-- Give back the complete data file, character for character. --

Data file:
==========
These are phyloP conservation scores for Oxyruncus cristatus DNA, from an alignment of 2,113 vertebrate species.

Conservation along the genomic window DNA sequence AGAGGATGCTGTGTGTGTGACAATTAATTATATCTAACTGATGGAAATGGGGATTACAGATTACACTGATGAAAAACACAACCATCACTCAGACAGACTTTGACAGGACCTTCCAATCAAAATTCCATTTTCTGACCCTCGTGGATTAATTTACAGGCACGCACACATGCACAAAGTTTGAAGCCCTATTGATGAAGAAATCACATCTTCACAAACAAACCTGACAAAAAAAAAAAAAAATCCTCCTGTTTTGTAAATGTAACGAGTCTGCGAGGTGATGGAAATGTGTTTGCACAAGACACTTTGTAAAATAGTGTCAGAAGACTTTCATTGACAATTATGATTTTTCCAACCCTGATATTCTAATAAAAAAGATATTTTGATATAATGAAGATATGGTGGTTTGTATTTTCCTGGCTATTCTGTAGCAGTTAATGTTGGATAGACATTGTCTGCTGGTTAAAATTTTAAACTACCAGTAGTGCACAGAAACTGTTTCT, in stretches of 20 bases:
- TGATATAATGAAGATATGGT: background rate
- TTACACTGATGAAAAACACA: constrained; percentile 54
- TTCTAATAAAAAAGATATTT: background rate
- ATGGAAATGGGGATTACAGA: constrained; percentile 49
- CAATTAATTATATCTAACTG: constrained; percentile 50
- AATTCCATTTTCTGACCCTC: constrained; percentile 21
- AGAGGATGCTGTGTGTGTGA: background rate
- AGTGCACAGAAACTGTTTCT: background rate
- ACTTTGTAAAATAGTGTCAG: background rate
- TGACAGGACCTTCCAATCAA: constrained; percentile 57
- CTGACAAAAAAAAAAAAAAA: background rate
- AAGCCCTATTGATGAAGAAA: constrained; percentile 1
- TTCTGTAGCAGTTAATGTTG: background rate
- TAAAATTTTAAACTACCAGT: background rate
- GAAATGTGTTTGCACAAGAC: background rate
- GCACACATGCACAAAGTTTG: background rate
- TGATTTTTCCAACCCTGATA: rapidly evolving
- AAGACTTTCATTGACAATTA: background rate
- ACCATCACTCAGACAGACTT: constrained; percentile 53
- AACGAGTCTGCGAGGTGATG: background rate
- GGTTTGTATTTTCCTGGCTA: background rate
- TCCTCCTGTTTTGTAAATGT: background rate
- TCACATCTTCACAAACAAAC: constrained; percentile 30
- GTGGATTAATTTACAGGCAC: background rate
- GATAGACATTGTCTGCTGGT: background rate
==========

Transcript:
These are phyloP conservation scores for Oxyruncus cristatus DNA, from an alignment of 2,113 vertebrate species.

Conservation along the genomic window DNA sequence AGAGGATGCTGTGTGTGTGACAATTAATTATATCTAACTGATGGAAATGGGGATTACAGATTACACTGATGAAAAACACAACCATCACTCAGACAGACTTTGACAGGACCTTCCAATCAAAATTCCATTTTCTGACCCTCGTGGATTAATTTACAGGCACGCACACATGCACAAAGTTTGAAGCCCTATTGATGAAGAAATCACATCTTCACAAACAAACCTGACAAAAAAAAAAAAAAATCCTCCTGTTTTGTAAATGTAACGAGTCTGCGAGGTGATGGAAATGTGTTTGCACAAGACACTTTGTAAAATAGTGTCAGAAGACTTTCATTGACAATTATGATTTTTCCAACCCTGATATTCTAATAAAAAAGATATTTTGATATAATGAAGATATGGTGGTTTGTATTTTCCTGGCTATTCTGTAGCAGTTAATGTTGGATAGACATTGTCTGCTGGTTAAAATTTTAAACTACCAGTAGTGCACAGAAACTGTTTCT, in stretches of 20 bases:
- TGATATAATGAAGATATGGT: background rate
- TTACACTGATGAAAAACACA: constrained; percentile 54
- TTCTAATAAAAAAGATATTT: background rate
- ATGGAAATGGGGATTACAGA: constrained; percentile 49
- CAATTAATTATATCTAACTG: constrained; percentile 50
- AATTCCATTTTCTGACCCTC: constrained; percentile 21
- AGAGGATGCTGTGTGTGTGA: background rate
- AGTGCACAGAAACTGTTTCT: background rate
- ACTTTGTAAAATAGTGTCAG: background rate
- TGACAGGACCTTCCAATCAA: constrained; percentile 57
- CTGACAAAAAAAAAAAAAAA: background rate
- AAGCCCTATTGATGAAGAAA: constrained; percentile 1
- TTCTGTAGCAGTTAATGTTG: background rate
- TAAAATTTTAAACTACCAGT: background rate
- GAAATGTGTTTGCACAAGAC: background rate
- GCACACATGCACAAAGTTTG: background rate
- TGATTTTTCCAACCCTGATA: rapidly evolving
- AAGACTTTCATTGACAATTA: background rate
- ACCATCACTCAGACAGACTT: constrained; percentile 53
- AACGAGTCTGCGAGGTGATG: background rate
- GGTTTGTATTTTCCTGGCTA: background rate
- TCCTCCTGTTTTGTAAATGT: background rate
- TCACATCTTCACAAACAAAC: constrained; percentile 30
- GTGGATTAATTTACAGGCAC: background rate
- GATAGACATTGTCTGCTGGT: background rate